I went diving on Saturday. The diving was great, but that is not what I am here to tell you about.
We meet at the (relatively) swanky Airways hotel at an ungodly quarter to seven on Saturday morning. At least I did, the other divers were all varying degrees of late and rolled up over the next half hour. Good job we got up early eh! Anyway eventually we were all ready for the off.
One of the divers had a motorbike, very unusual for Port Moresby where they are anything but a favoured form of transportation. Anyway he said he was going to meet us at the boat and duly set off, flying through the car park like he was being chased by a mad bull on Red Bull. Shortly after this we finally all piled into the minibus and off we set for Bootless Bay about 20 minutes away (usually).
Just outside the main town and on the road we were taking is the somewhat notorious settlement known as Six Mile. Plenty of places here are known by the number of miles they rest from the centre of town, hence there are residential areas at two mile and four mile, the airport is at 7 mile and a small town come settlement at 6 mile (there is a new Buk Bilong Pikinini library there two).
As we left the confines of 6 mile we found one reason that bikes are not a favoured means of getting about, our bikie friend was at the side of the road with a puncture. There was much talk of raskols putting things in the road to puncture tyres so that they could relieve drivers of their 'surplus' Kina. Happily no raskols appeared. The guy had taken the precaution of travelling as far as he could on the flat tyre just in case.
Protocol and common sense say that you don't leave someone alone at the roadside so we all hung about for 10 minutes until one of his wantoks turned up in a Ute and took away the newly inoperative bike. (For you Poms a Ute is a small pickup truck and bikies are bikers).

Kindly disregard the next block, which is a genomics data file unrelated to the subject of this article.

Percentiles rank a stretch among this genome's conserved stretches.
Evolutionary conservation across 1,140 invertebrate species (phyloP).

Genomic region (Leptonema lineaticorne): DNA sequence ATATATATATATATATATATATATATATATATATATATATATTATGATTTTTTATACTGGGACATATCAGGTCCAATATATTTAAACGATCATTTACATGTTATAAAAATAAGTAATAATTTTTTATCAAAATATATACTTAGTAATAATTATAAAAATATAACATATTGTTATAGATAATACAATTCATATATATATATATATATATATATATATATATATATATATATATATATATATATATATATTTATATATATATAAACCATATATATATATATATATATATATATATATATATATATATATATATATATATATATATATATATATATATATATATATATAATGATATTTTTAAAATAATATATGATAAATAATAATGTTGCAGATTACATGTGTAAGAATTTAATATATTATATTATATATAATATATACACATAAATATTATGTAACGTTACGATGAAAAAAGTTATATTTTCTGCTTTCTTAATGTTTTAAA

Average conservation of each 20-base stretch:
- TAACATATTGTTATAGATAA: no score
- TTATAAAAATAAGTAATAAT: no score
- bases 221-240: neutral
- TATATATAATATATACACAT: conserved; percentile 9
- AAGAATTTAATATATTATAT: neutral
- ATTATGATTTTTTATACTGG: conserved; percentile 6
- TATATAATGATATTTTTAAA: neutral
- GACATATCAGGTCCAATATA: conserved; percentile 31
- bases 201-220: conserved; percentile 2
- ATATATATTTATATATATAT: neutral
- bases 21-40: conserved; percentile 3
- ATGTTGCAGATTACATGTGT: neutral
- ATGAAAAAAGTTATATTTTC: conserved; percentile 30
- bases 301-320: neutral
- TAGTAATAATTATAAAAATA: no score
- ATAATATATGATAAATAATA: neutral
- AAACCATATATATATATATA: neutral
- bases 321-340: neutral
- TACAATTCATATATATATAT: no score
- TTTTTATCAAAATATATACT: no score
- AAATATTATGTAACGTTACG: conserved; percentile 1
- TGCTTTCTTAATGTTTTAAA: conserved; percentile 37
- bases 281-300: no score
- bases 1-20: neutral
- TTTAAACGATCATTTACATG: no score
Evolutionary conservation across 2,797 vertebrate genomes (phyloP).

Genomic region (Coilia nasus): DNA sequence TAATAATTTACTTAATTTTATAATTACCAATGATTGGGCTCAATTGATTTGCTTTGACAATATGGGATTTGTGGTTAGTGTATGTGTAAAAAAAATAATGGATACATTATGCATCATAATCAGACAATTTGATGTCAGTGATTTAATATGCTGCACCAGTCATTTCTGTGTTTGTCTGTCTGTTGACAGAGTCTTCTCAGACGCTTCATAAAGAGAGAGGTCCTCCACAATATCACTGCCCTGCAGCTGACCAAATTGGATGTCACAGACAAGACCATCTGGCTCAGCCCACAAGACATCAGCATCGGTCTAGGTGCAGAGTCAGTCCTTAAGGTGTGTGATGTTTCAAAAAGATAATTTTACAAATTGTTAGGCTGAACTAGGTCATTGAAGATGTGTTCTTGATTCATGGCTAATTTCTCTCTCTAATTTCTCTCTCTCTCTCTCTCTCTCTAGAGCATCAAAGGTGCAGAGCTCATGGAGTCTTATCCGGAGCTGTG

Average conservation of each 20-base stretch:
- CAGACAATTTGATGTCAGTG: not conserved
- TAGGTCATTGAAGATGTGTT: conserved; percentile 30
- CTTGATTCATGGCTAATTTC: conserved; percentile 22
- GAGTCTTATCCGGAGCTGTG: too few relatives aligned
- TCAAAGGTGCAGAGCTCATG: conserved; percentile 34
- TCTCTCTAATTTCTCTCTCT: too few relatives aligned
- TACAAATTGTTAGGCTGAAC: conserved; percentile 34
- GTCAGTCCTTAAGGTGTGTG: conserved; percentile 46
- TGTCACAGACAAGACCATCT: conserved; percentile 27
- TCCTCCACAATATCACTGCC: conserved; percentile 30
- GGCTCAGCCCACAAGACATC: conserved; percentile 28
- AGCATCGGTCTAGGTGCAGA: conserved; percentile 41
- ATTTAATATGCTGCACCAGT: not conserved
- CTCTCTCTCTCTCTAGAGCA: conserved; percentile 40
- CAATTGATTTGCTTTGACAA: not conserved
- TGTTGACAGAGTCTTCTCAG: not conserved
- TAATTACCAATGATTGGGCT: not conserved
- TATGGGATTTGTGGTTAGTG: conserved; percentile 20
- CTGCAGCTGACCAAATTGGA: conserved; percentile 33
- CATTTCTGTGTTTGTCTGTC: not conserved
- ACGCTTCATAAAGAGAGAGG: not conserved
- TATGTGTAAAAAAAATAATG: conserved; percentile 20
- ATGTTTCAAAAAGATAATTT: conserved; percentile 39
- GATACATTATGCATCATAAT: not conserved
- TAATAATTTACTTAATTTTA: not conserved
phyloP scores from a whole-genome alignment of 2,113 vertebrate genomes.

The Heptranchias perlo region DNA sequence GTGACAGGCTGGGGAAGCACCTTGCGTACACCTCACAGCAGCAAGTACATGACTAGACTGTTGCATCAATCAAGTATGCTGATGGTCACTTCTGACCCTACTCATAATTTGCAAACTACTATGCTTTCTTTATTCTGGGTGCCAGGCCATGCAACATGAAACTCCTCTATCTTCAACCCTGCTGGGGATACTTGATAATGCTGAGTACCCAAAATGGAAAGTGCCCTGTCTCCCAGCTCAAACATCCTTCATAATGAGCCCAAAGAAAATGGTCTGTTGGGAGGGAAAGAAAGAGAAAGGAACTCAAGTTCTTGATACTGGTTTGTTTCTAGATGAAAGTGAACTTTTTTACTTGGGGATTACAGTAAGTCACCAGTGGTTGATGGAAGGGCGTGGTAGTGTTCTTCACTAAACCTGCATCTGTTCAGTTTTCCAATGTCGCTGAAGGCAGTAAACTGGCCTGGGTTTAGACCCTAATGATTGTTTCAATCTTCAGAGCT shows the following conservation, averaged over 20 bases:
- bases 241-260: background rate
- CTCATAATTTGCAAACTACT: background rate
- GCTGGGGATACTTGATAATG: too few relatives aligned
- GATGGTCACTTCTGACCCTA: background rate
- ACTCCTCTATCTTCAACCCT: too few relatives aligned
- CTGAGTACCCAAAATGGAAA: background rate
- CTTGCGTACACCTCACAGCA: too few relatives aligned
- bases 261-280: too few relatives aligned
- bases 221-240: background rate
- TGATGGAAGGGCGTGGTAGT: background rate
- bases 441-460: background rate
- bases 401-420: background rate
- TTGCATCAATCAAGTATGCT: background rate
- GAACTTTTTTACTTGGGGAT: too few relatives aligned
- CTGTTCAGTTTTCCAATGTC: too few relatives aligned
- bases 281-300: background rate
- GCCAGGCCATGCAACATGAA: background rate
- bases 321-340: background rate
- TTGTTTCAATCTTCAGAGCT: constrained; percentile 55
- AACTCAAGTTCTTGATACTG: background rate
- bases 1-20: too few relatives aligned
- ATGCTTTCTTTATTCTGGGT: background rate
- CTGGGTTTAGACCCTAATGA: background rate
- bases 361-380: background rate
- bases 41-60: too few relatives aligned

Off we set again, 5 minutes up the road was a police roadblock masquerading under the somewhat euphemistic name of a 'road safety check'. These are very common at present with Christmas just around the corner. Our driver had left his licence in the other van so a finger wagging and a K20 fine were in order (christmas is coming and those celebratory comestibles don't buy themselves you know). After a bit of form filling and of course a bit of paying up, we were on our way yet again.
Nothing stopped us this time and in 10 minutes were on the dive boat and underway.
Two or three minutes offshore everything suddenly when quite as the morning's third hiatus got into gear; the boat's engine spluttered to a disappointing and disquieting stop. We drifted in silence staring alternatively at each other and at our resent point of departure just a short drift away (maybe).
We were still within easy sight of the wharf and with the first dive site 30 minutes or so in front of us. As we drifted in the current 'in front' gradually became 'behind' and the crew thought it prudent to throw out the anchor. The boss went below to the engine room and after a few minutes of restrained clanking, emerged and restarted the engine. Someone had switched to the second fuel tank but left the shut-off valve on the new tank living up to its name, which is to say Shut! Progress under such circumstances was always going to be limited we were sagely and entirely believably advised.
So, three incidents under our belts and its not yet 9. Off we go … for a day of incident free diving at the outer reef (basically the northern extension of the Great Barrier Reef).
One the way home there was a loud splash as the owner and boss of the organisation fell overboard! More calamities? No. They were running a 'Rescue Divers' course that day and this man overboard drill was just a practice part of that course.